Q&A With Dr. Frederic Weinbaum About How To Protect Yourself Against COVID-19 - 27 East

Q&A With Dr. Frederic Weinbaum About How To Protect Yourself Against COVID-19

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Basic precautions like distance on hand washing are the best defense against contracting COVID-19, Dr. Fredric Weinbaum of Stony Brook Southampton Hospital says. Other precautions like wearing masks and cleaning off food packages are less likely to be of much additional protection.

Basic precautions like distance on hand washing are the best defense against contracting COVID-19, Dr. Fredric Weinbaum of Stony Brook Southampton Hospital says. Other precautions like wearing masks and cleaning off food packages are less likely to be of much additional protection.

authorMichael Wright on Mar 31, 2020

There are a lot of questions and a lot of unknowns about how much of a risk going about daily life poses to citizens, even for those who are under the stay-at-home orders from non-essential businesses. Going to the grocery store or pharmacy, getting takeout food, even Amazon deliveries are causes for anxiety among those fearful of contracting and spreading the virus.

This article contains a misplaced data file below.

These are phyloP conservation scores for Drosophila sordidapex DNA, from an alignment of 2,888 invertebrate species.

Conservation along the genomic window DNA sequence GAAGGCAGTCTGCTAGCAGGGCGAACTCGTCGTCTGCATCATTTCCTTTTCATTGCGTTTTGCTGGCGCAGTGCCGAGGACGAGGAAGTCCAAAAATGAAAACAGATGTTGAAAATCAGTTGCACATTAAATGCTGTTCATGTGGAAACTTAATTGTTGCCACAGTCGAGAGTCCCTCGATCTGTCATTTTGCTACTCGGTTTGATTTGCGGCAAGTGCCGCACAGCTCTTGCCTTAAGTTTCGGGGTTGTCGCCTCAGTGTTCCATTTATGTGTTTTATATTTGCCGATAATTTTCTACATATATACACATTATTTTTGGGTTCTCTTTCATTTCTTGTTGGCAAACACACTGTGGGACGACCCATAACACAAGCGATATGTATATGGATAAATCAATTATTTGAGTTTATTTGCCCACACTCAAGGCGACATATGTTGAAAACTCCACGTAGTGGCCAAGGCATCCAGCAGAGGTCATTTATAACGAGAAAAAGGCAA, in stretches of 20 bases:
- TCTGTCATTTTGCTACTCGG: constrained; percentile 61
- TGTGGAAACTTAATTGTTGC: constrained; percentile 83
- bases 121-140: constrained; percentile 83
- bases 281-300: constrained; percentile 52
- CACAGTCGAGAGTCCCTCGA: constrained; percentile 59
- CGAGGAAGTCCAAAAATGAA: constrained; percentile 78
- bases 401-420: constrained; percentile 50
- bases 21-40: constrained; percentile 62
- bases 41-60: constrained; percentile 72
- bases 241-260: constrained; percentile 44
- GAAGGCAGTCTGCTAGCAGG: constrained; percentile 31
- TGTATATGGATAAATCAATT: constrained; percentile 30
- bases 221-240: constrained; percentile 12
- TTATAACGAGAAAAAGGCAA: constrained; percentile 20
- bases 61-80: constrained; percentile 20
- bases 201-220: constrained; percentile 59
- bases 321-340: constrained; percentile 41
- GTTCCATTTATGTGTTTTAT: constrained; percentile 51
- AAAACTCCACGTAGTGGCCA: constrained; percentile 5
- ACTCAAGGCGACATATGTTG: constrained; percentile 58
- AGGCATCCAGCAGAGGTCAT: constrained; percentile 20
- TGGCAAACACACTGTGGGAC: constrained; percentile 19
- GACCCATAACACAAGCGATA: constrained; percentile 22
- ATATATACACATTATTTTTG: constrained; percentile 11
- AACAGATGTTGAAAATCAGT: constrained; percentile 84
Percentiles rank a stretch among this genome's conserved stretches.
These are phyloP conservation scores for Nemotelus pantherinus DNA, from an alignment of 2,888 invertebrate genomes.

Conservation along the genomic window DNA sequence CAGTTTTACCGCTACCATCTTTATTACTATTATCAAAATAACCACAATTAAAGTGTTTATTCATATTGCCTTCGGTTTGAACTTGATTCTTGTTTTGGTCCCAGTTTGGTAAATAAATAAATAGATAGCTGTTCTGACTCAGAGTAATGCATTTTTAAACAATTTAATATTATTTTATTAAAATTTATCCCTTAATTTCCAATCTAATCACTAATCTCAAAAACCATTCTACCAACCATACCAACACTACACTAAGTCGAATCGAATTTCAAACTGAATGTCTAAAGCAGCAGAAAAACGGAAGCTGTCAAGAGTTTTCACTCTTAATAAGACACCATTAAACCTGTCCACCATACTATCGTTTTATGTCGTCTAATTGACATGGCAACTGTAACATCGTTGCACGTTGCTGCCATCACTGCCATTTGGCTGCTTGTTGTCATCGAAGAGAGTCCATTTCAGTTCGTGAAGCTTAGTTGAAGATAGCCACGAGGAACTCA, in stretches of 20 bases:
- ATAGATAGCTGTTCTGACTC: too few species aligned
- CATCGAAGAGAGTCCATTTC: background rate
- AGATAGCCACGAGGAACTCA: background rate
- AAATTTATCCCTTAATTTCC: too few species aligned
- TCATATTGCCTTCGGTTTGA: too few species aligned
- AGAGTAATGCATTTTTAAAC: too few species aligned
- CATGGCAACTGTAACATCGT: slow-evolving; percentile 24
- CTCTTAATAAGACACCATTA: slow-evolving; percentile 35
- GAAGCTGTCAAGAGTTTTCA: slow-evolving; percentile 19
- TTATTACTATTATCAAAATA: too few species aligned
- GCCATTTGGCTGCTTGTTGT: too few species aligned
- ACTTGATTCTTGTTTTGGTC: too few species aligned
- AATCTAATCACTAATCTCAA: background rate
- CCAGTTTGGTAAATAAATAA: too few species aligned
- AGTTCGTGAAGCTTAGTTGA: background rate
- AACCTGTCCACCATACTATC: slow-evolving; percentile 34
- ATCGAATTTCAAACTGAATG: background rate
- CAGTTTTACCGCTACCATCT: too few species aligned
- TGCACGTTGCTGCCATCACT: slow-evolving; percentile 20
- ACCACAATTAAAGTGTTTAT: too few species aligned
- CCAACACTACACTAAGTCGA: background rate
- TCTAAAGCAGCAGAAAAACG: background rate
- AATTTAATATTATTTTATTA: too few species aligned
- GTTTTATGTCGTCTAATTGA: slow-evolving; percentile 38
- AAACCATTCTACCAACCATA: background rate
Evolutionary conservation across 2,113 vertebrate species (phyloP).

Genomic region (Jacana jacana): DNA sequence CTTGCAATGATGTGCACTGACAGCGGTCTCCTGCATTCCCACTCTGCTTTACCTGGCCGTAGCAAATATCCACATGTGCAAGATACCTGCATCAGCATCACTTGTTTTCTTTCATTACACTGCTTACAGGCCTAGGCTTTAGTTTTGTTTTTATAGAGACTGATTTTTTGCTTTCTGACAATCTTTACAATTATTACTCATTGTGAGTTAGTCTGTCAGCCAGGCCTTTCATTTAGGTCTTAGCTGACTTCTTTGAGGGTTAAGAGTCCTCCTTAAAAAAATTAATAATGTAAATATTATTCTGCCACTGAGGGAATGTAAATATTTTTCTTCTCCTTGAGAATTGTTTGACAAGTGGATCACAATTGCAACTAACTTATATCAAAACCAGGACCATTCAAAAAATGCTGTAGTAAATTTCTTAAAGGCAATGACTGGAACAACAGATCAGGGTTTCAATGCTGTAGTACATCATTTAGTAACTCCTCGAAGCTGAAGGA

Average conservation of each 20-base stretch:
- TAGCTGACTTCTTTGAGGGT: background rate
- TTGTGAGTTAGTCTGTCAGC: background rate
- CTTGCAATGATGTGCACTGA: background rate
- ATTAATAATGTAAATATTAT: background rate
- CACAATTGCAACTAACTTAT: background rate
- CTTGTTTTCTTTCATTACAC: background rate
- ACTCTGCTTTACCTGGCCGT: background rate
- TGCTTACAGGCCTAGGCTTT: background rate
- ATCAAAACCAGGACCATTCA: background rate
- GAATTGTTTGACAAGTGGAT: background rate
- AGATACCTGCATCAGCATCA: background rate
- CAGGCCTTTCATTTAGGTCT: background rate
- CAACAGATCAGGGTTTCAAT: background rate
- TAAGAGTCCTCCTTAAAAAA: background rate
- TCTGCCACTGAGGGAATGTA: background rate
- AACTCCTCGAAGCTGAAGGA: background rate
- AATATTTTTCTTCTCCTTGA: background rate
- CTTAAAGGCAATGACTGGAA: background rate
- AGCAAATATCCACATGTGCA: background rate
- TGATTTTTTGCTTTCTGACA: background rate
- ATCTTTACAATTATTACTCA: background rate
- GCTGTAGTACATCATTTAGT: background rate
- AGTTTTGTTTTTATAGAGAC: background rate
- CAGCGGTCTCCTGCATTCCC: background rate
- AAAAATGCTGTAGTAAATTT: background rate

Stony Brook Southampton Hospital's Chief Medical Officer and Chief Operating Officer Dr. Fredric I. Weinbaum talked with The Press this week about what concerns are reasonable and how the basic precautions we've all been told to follow work and whether some specific additional precautions might be worthwhile.

Q: We have heard the virus can vaporize and linger in the air. Is that true?

Dr. Weinbaum: The virus can aerosolize during certain procedures where a patient's airway is being manipulated in the hospital. Absent those procedures, the way the virus spreads is through either direct contact or droplets. Droplets are created when someone coughs or sneezes. They are not microscopic particles that remain in the air. They're droplets that fall to earth or a surface by gravity and those surfaces can then become contaminated.

Q: What precautions should people take when outdoors at the beach, walking through their neighborhood or on a nature trail.